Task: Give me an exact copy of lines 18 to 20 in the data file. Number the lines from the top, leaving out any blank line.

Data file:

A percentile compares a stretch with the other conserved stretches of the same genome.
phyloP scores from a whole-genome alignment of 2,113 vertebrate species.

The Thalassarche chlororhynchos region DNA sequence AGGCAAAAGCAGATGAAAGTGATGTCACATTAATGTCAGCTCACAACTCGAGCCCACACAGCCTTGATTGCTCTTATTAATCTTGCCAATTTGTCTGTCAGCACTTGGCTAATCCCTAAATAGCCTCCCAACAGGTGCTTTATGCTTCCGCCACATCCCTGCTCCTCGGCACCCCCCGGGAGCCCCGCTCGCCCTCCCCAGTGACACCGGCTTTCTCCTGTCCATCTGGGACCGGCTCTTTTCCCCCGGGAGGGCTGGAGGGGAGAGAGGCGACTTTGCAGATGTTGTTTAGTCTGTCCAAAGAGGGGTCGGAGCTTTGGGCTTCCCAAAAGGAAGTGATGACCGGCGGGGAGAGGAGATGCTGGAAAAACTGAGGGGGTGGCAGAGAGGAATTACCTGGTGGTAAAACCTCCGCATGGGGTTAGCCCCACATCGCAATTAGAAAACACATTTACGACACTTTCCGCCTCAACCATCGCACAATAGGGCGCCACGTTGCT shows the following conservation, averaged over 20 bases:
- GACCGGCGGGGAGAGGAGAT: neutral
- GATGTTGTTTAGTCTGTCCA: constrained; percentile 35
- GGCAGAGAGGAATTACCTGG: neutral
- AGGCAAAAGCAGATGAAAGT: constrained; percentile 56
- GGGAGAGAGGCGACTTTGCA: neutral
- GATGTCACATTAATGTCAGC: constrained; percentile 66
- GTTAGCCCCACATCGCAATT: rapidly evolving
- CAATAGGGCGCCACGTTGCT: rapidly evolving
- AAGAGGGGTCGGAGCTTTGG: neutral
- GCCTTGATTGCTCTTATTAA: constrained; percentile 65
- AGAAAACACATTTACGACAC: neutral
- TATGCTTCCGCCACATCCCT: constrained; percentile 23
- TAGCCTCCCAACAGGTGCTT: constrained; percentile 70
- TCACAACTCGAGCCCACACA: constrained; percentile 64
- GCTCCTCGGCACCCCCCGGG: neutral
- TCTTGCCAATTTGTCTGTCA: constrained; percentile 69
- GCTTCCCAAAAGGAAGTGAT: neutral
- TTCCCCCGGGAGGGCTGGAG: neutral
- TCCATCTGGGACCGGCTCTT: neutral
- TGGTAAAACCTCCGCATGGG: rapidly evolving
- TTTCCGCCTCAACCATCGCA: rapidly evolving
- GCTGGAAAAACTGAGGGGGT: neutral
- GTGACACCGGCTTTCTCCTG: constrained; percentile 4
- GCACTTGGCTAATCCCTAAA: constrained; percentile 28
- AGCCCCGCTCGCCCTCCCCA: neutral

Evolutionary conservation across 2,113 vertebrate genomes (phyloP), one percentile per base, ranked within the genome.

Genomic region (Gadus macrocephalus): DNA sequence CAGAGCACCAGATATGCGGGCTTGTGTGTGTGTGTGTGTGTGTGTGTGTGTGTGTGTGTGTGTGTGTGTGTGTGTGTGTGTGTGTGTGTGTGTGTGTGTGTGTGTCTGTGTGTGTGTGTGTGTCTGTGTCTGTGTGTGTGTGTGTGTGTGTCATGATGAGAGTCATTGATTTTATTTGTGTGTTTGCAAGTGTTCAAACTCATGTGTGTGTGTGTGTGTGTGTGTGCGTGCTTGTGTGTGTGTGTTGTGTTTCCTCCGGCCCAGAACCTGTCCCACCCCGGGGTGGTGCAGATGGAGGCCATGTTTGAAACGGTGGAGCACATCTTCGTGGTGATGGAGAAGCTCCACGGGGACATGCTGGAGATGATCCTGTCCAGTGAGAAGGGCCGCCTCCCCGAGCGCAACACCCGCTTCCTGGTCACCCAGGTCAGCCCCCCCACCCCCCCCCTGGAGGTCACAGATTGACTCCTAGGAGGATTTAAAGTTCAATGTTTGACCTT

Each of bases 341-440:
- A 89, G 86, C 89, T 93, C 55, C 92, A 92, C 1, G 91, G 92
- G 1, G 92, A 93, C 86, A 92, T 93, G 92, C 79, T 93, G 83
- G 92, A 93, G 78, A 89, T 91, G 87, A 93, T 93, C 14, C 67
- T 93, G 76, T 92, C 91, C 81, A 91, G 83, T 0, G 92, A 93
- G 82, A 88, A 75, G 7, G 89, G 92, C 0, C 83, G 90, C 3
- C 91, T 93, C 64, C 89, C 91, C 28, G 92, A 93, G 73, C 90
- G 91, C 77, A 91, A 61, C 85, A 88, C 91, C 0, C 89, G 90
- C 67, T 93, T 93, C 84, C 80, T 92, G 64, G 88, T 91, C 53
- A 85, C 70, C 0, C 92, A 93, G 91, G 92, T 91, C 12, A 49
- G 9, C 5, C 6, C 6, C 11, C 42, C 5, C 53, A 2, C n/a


- GCTCCTCGGCACCCCCCGGG: neutral
- TCTTGCCAATTTGTCTGTCA: constrained; percentile 69
- GCTTCCCAAAAGGAAGTGAT: neutral